Let’s begin with some recent trends in the US housing market.
1. New home sales came in stronger than consensus – up 5.3% from a year earlier.
2. But the buyers increasing seem to be wealthier individuals. US new homes are consistently getting larger as builders focus on “luxury homes”.
Another way to analyse this trend is by looking at the difference between new and existing home prices.
In fact, according to the WSJ for the first time “builders have sold more homes priced above $400K than those below $200K.” Once again, the lack of affordable housing – both for purchase and rent – will become an increasing problem in the US.
3. The 30-year mortgage rates have risen back to 4%.
As a result mortgage refinance activity slowed.
4. Longer dated lumber futures (Sep-2015 shown below) have turned decisively lower. Markets seem to be anticipating soft construction demand this summer. Note that some of this may be driven by the housing market in Canada, which is about to undergo a correction.
Now let’s take a look at a couple of updates in the energy markets.
1. The steep futures curve (contango), cold weather in some parts of the US, and refinery outages are pushing US crude in storage to new highs.
2. At the same time US crude production shows no signs of slowing. The fundamentals remain quite bearish for crude.
A number of analysts and investors continue to suggest that the US equity market looks increasingly overextended. Here are two indicators.
1. From the technical perspective we see bearish investors disappearing.
2. From the fundamental perspective here is the median price/cash flow ratio. One could justify these valuations as long as rates stay at current levels. But if the Fed decides to hike this summer – as a number of economists believe – things could quickly turn ugly for the stock market.
Switching to the Eurozone for a moment, here are some trends to watch.
1. Expectations for economic growth diverge sharply between Spain and the rest of the Eurozone, particularly Italy.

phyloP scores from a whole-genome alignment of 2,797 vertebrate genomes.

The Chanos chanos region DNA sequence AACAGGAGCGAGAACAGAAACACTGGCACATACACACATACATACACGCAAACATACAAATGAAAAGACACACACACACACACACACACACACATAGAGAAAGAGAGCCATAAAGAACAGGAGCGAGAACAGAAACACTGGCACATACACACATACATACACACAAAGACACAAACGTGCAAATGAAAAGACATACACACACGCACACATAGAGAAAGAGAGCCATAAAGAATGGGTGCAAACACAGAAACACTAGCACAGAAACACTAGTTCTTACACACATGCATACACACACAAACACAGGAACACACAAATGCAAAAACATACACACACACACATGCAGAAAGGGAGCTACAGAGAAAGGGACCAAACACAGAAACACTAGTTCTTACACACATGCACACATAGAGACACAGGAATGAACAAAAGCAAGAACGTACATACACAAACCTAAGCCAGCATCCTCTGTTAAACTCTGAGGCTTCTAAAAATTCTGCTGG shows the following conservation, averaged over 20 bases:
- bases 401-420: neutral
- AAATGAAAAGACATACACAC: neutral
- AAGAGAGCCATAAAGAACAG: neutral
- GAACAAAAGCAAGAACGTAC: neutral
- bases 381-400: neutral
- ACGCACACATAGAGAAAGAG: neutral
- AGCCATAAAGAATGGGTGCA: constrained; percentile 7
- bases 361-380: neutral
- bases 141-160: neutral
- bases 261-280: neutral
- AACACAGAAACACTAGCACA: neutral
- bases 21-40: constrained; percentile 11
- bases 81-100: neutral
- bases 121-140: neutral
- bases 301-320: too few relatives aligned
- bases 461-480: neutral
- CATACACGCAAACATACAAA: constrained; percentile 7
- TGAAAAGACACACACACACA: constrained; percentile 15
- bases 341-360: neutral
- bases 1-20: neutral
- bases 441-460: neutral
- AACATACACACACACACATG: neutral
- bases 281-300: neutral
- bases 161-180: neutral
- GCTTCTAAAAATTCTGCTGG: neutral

2. French consumer confidence is recovering quickly.
3. The ECB (as well as the National Central Banks) will find it increasingly difficult to find enough debt to buy, as net issuance turns negative.
4. That’s why yields on government paper remain at or near record lows. Here are the yields on the 5-year French bonds and the 10-year Irish bonds for example.
Economic reports out of Brazil continue to be abysmal. Here is the FGV consumer confidence indicator.
Finally, a note on Ukraine where the CDS-implied probability of default is approaching 100%. According to Bloomberg, “Ukraine risks losing IMF support for aid if war escalates”. And Moscow is more than happy to make sure there is no end to hostilities.
– Morgan Stanley will pay $2.6bn to settle claims that it mis-sold mortgage-backed securities in the run-up to the financial crisis. The US Department of Justice had charged half a dozen banks with mis-selling – this settlement brings the total of mortgage-relatedpenalties to about $40bn. Goldman Sachs is likely to be the last of the banks to settle its case. (FT)
– Chinese cyber security alarm European and US companies have asked their governments to help stop the implementation of new Chinese regulations, which will force local and foreign banks to use only IT equipment deemed “secure and controllable” by Beijing. The groups warned that the rules would “hurt the development and integration of the Chinese banking sector in the global market”. (FT)
– Lenovo hacked after adware blunder Less than a week after being criticised for pre-installing advertising software on consumer laptops that exposed users to hacking, Lenovo’s website was hacked. Customers reported seeing videos of young people looking into web cameras and employee emails were leaked. (Bloomberg)
– Budget reprieve for France and Italy The European Commission decided not to fine France for failing to bring its budget deficit under the EU limit of 3 per cent of GDP in time. Italy also got a pass for not cutting its debt level because more leeway is given to countries facing recession. (FT)
– Paying for the privilege of lending Germany sold five-year debt at a negative yield for the first time . Negative-yielding bonds mean investors pay more than the face value of a bond plus interest payments and accept a guaranteed loss if they hold it to maturity. These securities are becoming more common and reflect a demand for haven investments. In Germany’s case, the ECB’s quantitative easing programme was seen as the main catalyst. (FT)
– US mortgage applications fizzle for third week
– US home sales fare better than expected
– France, Italy spared fine over budget breach
– Venezuela’s bolívar tumbles beyond 200 mark
– Aussie business spending numbers underscore gloom
“After adjusting for the typical bias in firms’ investment intentions, the survey suggests that non-mining investment is likely to contract by around 7% over 2015-16 in year-average terms. This result suggests that firms remain very gloomy about the outlook and are unwilling to commit to lifting investment spending.”
– BoJ’s Ishida favours stable yen “the government appears to be less welcoming of further yen depreciation at this moment and is accordingly toning down its rhetoric on the need for additional QE.”
– Spanish Q4 GDP growth confirmed at 0.7%
– German unemployment falls by 20,000 in February “A strong start to the year for Germany’s jobs market.”
– UK GDP growth confirmed at 0.5% for Q4
– Eurozone economic confidence rises